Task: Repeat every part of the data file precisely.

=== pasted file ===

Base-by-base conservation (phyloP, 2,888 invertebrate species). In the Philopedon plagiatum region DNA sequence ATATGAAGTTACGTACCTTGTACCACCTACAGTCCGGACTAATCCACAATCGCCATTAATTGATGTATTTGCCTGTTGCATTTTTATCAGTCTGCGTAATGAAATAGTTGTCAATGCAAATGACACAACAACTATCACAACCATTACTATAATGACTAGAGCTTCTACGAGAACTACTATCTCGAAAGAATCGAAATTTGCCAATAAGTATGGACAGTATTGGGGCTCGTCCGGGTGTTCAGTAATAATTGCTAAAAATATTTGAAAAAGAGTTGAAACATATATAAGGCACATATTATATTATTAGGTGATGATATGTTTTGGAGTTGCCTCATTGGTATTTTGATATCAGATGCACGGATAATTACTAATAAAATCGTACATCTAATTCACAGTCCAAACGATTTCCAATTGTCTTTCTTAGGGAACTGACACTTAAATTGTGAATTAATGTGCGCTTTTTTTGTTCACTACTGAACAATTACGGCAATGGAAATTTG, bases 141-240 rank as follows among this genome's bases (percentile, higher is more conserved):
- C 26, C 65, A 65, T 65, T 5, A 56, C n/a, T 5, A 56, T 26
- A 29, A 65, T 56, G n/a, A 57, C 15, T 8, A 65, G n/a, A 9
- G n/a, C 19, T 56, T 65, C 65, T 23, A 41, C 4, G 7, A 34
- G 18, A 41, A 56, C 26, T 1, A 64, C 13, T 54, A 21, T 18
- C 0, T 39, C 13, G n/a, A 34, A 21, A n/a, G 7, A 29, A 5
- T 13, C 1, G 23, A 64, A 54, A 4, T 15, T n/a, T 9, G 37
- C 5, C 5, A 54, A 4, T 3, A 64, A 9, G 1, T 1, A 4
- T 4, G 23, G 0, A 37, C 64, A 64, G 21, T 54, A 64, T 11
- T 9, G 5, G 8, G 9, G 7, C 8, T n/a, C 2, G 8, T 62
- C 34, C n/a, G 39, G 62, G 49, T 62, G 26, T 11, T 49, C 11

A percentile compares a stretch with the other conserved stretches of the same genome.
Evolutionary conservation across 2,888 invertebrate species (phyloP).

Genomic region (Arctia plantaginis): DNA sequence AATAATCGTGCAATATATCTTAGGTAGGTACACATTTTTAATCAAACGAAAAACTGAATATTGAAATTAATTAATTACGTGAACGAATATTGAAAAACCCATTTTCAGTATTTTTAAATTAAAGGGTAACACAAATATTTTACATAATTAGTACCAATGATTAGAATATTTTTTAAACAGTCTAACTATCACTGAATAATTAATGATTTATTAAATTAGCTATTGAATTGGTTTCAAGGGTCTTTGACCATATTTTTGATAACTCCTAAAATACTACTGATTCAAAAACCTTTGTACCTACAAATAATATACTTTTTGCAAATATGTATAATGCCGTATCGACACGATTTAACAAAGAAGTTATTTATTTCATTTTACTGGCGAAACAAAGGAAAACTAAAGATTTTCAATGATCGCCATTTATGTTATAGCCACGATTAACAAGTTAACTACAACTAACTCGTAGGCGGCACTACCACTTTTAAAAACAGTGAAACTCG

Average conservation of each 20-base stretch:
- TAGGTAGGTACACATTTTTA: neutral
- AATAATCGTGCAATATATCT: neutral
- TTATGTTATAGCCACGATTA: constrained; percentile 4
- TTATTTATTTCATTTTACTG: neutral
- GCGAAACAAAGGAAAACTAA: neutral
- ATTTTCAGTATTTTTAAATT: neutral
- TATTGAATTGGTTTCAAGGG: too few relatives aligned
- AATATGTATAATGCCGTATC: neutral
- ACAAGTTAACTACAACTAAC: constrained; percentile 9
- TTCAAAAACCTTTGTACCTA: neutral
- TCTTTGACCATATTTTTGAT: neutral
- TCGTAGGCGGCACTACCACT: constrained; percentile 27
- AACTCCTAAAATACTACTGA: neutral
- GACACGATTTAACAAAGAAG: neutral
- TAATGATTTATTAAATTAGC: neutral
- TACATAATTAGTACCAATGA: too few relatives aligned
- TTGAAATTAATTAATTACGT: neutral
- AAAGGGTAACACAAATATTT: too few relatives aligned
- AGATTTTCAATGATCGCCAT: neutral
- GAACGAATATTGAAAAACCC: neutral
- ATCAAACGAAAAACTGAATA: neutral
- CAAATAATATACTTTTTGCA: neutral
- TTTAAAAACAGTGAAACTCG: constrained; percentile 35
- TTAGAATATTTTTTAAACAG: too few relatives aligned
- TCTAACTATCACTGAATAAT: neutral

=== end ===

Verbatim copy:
Base-by-base conservation (phyloP, 2,888 invertebrate species). In the Philopedon plagiatum region DNA sequence ATATGAAGTTACGTACCTTGTACCACCTACAGTCCGGACTAATCCACAATCGCCATTAATTGATGTATTTGCCTGTTGCATTTTTATCAGTCTGCGTAATGAAATAGTTGTCAATGCAAATGACACAACAACTATCACAACCATTACTATAATGACTAGAGCTTCTACGAGAACTACTATCTCGAAAGAATCGAAATTTGCCAATAAGTATGGACAGTATTGGGGCTCGTCCGGGTGTTCAGTAATAATTGCTAAAAATATTTGAAAAAGAGTTGAAACATATATAAGGCACATATTATATTATTAGGTGATGATATGTTTTGGAGTTGCCTCATTGGTATTTTGATATCAGATGCACGGATAATTACTAATAAAATCGTACATCTAATTCACAGTCCAAACGATTTCCAATTGTCTTTCTTAGGGAACTGACACTTAAATTGTGAATTAATGTGCGCTTTTTTTGTTCACTACTGAACAATTACGGCAATGGAAATTTG, bases 141-240 rank as follows among this genome's bases (percentile, higher is more conserved):
- C 26, C 65, A 65, T 65, T 5, A 56, C n/a, T 5, A 56, T 26
- A 29, A 65, T 56, G n/a, A 57, C 15, T 8, A 65, G n/a, A 9
- G n/a, C 19, T 56, T 65, C 65, T 23, A 41, C 4, G 7, A 34
- G 18, A 41, A 56, C 26, T 1, A 64, C 13, T 54, A 21, T 18
- C 0, T 39, C 13, G n/a, A 34, A 21, A n/a, G 7, A 29, A 5
- T 13, C 1, G 23, A 64, A 54, A 4, T 15, T n/a, T 9, G 37
- C 5, C 5, A 54, A 4, T 3, A 64, A 9, G 1, T 1, A 4
- T 4, G 23, G 0, A 37, C 64, A 64, G 21, T 54, A 64, T 11
- T 9, G 5, G 8, G 9, G 7, C 8, T n/a, C 2, G 8, T 62
- C 34, C n/a, G 39, G 62, G 49, T 62, G 26, T 11, T 49, C 11

A percentile compares a stretch with the other conserved stretches of the same genome.
Evolutionary conservation across 2,888 invertebrate species (phyloP).

Genomic region (Arctia plantaginis): DNA sequence AATAATCGTGCAATATATCTTAGGTAGGTACACATTTTTAATCAAACGAAAAACTGAATATTGAAATTAATTAATTACGTGAACGAATATTGAAAAACCCATTTTCAGTATTTTTAAATTAAAGGGTAACACAAATATTTTACATAATTAGTACCAATGATTAGAATATTTTTTAAACAGTCTAACTATCACTGAATAATTAATGATTTATTAAATTAGCTATTGAATTGGTTTCAAGGGTCTTTGACCATATTTTTGATAACTCCTAAAATACTACTGATTCAAAAACCTTTGTACCTACAAATAATATACTTTTTGCAAATATGTATAATGCCGTATCGACACGATTTAACAAAGAAGTTATTTATTTCATTTTACTGGCGAAACAAAGGAAAACTAAAGATTTTCAATGATCGCCATTTATGTTATAGCCACGATTAACAAGTTAACTACAACTAACTCGTAGGCGGCACTACCACTTTTAAAAACAGTGAAACTCG

Average conservation of each 20-base stretch:
- TAGGTAGGTACACATTTTTA: neutral
- AATAATCGTGCAATATATCT: neutral
- TTATGTTATAGCCACGATTA: constrained; percentile 4
- TTATTTATTTCATTTTACTG: neutral
- GCGAAACAAAGGAAAACTAA: neutral
- ATTTTCAGTATTTTTAAATT: neutral
- TATTGAATTGGTTTCAAGGG: too few relatives aligned
- AATATGTATAATGCCGTATC: neutral
- ACAAGTTAACTACAACTAAC: constrained; percentile 9
- TTCAAAAACCTTTGTACCTA: neutral
- TCTTTGACCATATTTTTGAT: neutral
- TCGTAGGCGGCACTACCACT: constrained; percentile 27
- AACTCCTAAAATACTACTGA: neutral
- GACACGATTTAACAAAGAAG: neutral
- TAATGATTTATTAAATTAGC: neutral
- TACATAATTAGTACCAATGA: too few relatives aligned
- TTGAAATTAATTAATTACGT: neutral
- AAAGGGTAACACAAATATTT: too few relatives aligned
- AGATTTTCAATGATCGCCAT: neutral
- GAACGAATATTGAAAAACCC: neutral
- ATCAAACGAAAAACTGAATA: neutral
- CAAATAATATACTTTTTGCA: neutral
- TTTAAAAACAGTGAAACTCG: constrained; percentile 35
- TTAGAATATTTTTTAAACAG: too few relatives aligned
- TCTAACTATCACTGAATAAT: neutral